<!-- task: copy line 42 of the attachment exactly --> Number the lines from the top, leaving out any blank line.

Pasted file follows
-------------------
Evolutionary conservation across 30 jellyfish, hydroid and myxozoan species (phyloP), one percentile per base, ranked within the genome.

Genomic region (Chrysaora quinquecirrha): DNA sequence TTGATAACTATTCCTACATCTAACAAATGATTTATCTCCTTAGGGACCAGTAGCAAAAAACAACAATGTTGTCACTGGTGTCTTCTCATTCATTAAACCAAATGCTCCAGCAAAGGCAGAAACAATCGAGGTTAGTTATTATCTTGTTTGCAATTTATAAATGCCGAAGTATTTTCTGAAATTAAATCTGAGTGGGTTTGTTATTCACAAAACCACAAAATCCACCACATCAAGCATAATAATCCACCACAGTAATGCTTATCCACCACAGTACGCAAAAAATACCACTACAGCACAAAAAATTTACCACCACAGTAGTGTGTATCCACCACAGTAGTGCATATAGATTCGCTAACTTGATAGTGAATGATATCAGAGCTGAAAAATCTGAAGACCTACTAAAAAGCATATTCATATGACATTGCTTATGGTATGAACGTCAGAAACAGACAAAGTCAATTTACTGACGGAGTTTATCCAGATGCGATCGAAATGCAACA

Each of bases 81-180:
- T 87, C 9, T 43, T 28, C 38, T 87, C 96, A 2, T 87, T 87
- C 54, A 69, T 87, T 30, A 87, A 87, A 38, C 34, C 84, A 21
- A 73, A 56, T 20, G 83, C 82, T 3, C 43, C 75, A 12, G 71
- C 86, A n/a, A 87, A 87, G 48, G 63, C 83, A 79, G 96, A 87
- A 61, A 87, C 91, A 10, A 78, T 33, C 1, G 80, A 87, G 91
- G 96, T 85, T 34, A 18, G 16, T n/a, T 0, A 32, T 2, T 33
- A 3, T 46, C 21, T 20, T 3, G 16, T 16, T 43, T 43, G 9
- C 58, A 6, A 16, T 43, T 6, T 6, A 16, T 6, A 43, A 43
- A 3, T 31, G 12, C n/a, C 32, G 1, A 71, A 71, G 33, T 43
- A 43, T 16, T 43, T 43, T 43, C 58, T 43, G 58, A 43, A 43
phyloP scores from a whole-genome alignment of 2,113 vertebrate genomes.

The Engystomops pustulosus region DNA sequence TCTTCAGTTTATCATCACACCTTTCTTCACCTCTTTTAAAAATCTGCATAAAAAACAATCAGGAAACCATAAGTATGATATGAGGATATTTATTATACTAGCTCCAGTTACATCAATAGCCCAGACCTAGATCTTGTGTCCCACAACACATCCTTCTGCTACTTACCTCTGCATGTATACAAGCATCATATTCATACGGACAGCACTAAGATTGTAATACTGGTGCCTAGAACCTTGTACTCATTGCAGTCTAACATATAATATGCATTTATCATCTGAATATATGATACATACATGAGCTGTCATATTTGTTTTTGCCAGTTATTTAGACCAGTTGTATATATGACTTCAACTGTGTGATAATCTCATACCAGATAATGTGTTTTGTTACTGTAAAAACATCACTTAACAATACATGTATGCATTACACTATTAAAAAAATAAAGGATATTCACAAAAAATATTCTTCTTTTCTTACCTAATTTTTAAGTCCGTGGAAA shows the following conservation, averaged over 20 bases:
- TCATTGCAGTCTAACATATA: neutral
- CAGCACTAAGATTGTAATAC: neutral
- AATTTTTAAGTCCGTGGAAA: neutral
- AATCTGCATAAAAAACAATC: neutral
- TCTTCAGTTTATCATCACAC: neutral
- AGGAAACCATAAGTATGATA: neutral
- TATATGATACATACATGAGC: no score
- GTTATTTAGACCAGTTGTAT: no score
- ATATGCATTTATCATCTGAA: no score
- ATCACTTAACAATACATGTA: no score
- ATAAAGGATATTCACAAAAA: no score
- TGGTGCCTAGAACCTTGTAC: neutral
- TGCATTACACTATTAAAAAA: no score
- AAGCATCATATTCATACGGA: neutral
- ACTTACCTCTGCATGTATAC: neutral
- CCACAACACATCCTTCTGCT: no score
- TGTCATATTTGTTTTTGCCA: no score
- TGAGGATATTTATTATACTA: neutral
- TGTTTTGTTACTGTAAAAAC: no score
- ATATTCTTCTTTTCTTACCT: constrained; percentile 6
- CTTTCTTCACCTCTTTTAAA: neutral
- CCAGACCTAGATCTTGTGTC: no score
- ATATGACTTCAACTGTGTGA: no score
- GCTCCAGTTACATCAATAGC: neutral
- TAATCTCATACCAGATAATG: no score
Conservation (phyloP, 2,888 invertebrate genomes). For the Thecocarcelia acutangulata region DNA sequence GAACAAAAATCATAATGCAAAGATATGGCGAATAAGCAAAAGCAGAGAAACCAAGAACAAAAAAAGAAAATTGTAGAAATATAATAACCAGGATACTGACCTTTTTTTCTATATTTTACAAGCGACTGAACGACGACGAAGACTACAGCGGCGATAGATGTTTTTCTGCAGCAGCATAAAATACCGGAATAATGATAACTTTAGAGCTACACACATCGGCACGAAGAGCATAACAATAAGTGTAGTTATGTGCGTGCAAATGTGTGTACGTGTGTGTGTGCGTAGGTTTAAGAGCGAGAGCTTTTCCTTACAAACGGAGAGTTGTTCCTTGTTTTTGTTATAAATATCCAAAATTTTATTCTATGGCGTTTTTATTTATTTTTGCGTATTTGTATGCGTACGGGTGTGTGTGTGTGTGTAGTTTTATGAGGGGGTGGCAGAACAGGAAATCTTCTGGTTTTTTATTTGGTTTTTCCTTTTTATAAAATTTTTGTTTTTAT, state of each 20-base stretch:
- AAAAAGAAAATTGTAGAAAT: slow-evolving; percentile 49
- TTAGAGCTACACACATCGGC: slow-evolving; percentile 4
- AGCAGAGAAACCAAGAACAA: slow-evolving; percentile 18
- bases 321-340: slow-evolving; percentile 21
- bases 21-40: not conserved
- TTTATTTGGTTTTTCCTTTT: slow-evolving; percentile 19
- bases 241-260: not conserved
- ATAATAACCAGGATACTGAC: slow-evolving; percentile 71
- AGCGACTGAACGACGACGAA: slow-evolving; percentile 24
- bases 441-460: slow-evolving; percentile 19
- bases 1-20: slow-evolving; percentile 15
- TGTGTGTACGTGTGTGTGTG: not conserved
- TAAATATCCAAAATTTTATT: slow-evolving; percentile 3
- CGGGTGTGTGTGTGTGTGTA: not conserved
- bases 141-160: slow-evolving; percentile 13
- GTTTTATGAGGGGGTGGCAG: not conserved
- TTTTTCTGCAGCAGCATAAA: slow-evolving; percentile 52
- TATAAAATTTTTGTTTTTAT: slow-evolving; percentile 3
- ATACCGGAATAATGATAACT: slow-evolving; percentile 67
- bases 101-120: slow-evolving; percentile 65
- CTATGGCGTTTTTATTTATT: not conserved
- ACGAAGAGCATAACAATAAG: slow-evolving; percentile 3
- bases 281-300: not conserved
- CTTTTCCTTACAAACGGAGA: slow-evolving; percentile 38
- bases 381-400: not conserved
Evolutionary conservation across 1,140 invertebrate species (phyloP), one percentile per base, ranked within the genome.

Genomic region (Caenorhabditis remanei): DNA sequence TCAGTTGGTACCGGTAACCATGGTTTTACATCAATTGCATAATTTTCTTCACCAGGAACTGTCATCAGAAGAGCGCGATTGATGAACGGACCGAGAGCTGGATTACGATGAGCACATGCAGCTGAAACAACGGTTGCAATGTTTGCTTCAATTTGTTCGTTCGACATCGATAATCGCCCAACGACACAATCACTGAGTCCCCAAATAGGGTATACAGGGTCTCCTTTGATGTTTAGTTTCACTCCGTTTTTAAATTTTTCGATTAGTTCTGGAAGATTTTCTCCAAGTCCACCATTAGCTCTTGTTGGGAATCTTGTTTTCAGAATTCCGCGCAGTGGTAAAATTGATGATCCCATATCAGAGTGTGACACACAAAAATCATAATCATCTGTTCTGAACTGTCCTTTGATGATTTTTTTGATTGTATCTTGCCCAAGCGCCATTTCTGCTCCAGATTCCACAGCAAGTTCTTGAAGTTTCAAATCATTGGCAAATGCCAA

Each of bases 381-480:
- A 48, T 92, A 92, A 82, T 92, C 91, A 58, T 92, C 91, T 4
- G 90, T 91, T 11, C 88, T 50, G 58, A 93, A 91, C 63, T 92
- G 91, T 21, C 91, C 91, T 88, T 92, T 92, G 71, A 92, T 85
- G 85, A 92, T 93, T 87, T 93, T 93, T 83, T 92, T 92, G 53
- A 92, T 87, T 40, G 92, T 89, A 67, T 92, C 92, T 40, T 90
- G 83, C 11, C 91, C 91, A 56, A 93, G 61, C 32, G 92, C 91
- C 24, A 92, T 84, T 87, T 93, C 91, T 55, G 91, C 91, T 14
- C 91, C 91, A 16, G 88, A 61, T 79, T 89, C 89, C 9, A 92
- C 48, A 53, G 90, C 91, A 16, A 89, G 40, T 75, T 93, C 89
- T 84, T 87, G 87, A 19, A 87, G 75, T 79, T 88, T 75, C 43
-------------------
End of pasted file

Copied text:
- AAAAAGAAAATTGTAGAAAT: slow-evolving; percentile 49